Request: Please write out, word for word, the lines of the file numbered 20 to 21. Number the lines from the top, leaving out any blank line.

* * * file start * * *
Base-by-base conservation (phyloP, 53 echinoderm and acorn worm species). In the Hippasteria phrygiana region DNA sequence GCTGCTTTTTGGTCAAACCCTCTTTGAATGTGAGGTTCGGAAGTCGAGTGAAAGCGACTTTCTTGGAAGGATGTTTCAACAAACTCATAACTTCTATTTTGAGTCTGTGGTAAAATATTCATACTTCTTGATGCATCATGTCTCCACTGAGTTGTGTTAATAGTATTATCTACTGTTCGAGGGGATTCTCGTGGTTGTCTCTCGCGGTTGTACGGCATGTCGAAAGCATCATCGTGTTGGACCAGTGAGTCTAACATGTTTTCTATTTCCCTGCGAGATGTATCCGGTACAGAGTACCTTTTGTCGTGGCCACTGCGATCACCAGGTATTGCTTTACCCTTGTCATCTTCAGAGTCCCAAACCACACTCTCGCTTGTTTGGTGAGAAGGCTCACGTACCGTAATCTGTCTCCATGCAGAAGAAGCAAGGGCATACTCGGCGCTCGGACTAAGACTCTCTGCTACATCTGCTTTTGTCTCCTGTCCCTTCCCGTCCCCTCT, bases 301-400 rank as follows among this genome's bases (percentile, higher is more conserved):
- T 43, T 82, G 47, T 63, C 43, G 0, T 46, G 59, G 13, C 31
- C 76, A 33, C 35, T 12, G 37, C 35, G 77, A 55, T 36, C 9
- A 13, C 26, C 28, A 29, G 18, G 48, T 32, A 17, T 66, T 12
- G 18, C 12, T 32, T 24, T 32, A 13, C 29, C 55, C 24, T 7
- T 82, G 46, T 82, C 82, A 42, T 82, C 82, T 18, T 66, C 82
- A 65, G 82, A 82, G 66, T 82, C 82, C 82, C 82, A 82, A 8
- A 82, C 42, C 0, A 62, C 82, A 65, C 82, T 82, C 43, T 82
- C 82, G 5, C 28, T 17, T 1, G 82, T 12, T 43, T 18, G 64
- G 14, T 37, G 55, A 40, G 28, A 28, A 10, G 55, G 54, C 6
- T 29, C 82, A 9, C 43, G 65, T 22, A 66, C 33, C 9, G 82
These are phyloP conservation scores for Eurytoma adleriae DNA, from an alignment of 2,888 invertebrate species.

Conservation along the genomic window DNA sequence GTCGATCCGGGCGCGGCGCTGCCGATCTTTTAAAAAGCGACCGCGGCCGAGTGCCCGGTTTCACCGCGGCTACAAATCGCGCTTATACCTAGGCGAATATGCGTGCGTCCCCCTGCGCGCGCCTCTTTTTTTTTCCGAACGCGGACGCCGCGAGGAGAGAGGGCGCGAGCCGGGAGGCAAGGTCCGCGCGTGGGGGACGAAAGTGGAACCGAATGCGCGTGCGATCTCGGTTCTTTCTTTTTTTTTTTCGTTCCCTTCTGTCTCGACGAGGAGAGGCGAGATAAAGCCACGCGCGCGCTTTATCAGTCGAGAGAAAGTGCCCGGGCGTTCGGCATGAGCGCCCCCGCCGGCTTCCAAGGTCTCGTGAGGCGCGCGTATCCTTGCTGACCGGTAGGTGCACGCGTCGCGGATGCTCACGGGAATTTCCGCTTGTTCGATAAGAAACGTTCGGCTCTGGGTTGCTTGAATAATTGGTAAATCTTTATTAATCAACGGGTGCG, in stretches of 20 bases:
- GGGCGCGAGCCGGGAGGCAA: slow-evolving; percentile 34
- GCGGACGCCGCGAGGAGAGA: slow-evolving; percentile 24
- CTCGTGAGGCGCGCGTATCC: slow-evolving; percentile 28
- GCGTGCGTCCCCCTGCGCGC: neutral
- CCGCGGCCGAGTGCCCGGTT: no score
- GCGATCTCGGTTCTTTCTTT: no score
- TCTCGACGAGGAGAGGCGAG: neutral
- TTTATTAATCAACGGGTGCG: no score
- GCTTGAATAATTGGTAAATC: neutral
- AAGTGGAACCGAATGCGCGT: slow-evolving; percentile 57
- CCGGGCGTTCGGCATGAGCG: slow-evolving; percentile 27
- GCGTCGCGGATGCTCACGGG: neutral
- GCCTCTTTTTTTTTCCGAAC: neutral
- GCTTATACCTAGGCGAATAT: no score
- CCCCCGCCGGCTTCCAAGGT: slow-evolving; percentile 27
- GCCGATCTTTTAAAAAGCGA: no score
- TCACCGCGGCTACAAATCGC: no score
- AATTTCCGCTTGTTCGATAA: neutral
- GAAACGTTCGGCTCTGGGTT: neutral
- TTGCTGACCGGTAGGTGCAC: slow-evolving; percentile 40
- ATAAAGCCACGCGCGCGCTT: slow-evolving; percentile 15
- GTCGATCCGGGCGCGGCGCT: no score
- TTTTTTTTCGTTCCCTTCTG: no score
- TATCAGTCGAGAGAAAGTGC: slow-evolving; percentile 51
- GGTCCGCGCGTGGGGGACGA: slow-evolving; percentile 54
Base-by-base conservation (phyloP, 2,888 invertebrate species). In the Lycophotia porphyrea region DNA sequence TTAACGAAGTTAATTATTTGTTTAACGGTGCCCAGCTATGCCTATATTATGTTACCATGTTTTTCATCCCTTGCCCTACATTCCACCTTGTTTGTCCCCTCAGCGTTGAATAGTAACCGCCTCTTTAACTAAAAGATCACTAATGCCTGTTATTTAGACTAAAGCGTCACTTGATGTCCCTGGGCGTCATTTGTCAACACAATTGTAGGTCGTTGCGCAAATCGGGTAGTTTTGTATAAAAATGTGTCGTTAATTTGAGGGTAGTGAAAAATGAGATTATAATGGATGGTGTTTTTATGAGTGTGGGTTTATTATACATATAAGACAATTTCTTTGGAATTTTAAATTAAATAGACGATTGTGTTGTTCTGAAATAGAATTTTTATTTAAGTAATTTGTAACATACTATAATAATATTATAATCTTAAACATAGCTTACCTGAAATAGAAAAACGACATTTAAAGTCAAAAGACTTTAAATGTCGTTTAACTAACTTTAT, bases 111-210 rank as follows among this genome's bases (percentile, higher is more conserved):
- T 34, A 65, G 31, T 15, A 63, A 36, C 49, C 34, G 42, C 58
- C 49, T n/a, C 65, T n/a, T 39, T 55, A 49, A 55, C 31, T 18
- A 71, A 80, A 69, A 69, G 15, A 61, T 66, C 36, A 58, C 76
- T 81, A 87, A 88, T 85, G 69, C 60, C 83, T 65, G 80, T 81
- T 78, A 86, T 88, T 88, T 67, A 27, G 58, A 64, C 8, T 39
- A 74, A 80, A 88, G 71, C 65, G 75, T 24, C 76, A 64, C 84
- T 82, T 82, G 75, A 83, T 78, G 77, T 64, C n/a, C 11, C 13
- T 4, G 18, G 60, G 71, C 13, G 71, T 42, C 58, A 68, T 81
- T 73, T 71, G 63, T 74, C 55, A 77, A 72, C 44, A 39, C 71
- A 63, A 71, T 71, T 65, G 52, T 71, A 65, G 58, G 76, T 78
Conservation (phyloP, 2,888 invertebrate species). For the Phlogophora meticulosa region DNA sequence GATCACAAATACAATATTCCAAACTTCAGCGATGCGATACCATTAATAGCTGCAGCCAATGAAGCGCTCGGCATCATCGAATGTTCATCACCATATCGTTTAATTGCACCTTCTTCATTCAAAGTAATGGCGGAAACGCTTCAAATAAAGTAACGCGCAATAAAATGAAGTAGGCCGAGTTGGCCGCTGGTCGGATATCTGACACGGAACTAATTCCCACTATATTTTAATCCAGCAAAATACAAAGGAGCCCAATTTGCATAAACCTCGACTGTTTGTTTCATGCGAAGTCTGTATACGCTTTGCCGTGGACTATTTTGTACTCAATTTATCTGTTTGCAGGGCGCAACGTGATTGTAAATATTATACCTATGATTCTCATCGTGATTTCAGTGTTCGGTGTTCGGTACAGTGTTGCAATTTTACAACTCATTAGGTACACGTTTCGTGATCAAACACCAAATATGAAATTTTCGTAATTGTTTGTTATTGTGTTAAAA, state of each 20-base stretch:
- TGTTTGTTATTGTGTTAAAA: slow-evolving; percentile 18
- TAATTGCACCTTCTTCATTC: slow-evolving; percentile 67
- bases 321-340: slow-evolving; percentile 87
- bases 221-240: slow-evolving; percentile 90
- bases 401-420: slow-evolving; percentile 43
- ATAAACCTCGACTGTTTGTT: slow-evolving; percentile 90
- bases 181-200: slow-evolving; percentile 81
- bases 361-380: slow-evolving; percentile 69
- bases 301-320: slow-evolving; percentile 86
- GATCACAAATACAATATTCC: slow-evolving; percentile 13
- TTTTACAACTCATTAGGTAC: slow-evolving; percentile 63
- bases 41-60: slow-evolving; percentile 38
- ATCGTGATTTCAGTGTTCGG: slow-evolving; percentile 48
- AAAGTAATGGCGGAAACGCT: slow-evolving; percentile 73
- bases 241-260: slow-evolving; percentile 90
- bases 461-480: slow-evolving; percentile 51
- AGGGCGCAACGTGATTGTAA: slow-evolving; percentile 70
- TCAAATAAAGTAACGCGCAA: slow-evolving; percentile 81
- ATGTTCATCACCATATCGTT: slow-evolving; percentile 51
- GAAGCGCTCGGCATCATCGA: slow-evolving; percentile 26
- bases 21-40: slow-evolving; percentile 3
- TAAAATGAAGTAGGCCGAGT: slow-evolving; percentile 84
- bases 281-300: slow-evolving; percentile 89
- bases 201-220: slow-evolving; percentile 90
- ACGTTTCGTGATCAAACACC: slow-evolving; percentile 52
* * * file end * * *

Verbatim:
- TCTCGACGAGGAGAGGCGAG: neutral
- TTTATTAATCAACGGGTGCG: no score